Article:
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Beware of your Hype Value Stores

by Working at Exalead on Jun 23, 2009

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Key value stores are popping all around the web, describing themselves as the best fit for your webapp… but take care of the hype ! Think you’ll have 10000+ writes a sec ? There’s a lot of ...

Key value stores are popping all around the web, describing themselves as the best fit for your webapp… but take care of the hype ! Think you’ll have 10000+ writes a sec ? There’s a lot of unsaid “special features” that you have to know. Don’t trust benchmarks, even your own. Here’s how to choose the right key value store for your app !

The video is also available on youtube: http://www.youtube.com/watch?v=YZD8-EzozKQ

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  • ahfeel Jérémie BORDIER at Exalead Hi Jeff,
    Of course there are some misrepresentations on these slides, but only in terms of generalisation (you can't say much in 5 minutes ;)).

    First, on your last notice on the error we made on our algorithms, we didn't screw them up. We designed them in what seemed a very good way. We just faced the truth when dealing with billion of records, and guess what ? Tokyo cabinet b+trees are designed in the same fashion, leading to dramatic perf decrease (http://bjclark.me/2009/08/04/nosql-if-only-it-was-that-easy/ for example...).

    About the 'up to 9' random IOs, the actual truth it that it may be less of course, but more importantly, it may be a lot more too, depending on the size of your key, the number of node to visit, if they are in RAM or not etc... So it's much more complicated than that, in both ways.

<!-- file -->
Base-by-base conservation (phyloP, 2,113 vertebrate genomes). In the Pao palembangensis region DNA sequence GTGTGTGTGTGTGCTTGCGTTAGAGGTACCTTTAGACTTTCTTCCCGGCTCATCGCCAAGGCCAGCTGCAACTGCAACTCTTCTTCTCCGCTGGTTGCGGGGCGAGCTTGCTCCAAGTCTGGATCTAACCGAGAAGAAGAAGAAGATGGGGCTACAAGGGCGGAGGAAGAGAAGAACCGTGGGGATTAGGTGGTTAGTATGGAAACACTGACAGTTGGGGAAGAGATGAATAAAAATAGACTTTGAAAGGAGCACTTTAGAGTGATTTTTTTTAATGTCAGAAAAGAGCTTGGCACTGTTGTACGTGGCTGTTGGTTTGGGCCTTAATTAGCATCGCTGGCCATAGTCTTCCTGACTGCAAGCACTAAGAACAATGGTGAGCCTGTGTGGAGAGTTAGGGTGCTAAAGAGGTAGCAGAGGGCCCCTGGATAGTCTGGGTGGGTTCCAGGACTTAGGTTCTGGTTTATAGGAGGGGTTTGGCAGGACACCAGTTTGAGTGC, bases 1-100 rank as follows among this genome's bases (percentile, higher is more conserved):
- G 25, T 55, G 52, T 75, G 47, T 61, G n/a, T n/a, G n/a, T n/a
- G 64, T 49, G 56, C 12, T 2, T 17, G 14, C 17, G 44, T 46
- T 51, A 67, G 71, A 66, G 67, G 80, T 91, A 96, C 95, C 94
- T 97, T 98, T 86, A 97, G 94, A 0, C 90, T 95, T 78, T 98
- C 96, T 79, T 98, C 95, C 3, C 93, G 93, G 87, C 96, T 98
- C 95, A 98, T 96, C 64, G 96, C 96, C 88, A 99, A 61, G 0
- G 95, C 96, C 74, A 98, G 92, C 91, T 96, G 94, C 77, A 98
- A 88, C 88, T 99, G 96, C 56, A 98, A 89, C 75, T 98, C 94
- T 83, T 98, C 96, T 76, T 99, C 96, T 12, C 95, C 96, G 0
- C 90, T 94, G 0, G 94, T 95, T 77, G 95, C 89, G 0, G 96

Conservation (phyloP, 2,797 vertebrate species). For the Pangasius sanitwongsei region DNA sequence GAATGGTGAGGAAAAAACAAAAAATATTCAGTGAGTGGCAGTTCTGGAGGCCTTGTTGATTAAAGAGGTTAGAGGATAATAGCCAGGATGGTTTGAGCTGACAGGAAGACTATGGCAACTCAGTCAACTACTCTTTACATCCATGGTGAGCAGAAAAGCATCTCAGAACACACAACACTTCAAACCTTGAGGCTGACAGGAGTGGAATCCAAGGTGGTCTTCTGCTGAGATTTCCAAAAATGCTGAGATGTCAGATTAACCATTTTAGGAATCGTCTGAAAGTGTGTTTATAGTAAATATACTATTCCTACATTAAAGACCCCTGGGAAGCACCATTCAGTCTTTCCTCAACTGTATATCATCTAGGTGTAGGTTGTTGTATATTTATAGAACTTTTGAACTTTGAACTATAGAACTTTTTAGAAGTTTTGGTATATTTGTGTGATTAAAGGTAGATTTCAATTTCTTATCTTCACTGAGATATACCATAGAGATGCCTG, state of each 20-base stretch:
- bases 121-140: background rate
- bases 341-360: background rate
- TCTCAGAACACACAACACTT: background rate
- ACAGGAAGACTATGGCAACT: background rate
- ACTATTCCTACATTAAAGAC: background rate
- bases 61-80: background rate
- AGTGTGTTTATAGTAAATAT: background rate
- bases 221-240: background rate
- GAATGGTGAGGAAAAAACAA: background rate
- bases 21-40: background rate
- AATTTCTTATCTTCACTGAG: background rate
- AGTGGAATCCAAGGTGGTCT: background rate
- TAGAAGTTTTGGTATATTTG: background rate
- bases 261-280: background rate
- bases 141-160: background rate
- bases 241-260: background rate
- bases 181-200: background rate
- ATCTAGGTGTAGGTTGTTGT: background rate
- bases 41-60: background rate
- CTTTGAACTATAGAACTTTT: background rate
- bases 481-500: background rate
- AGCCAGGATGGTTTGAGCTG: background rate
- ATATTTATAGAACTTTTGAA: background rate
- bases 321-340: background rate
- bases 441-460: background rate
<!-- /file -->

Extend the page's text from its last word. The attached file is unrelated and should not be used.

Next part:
4 years ago
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  • guest25d0c1 Jeff Darcy There are a couple of serious misrepresentations in these slides. A decent disk is capable of doing ~300 *random* IOPS, but only a complete idiot lets their data store - be it a database, filesystem, or anything else - generate a seek per operation, and anything serious uses multiple spindles. You say *up to* nine random IOPS per lookup (which is a bit of a stretch even when using only one disk), and then you use that as an *average* for further calculation, which is simply dishonest. When you say you 'had similar algorithms' you obviously screwed them up; just because you didn't know how to implement such a system better doesn't mean others don't.

    You obviously have an axe to grind, or maybe you just want to get some publicity by being contrary. That's fine, but don't let your agenda undermine your integrity.
    4 years ago
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Beware of your Hype Value Stores Beware of your Hype Value Stores Presentation Transcript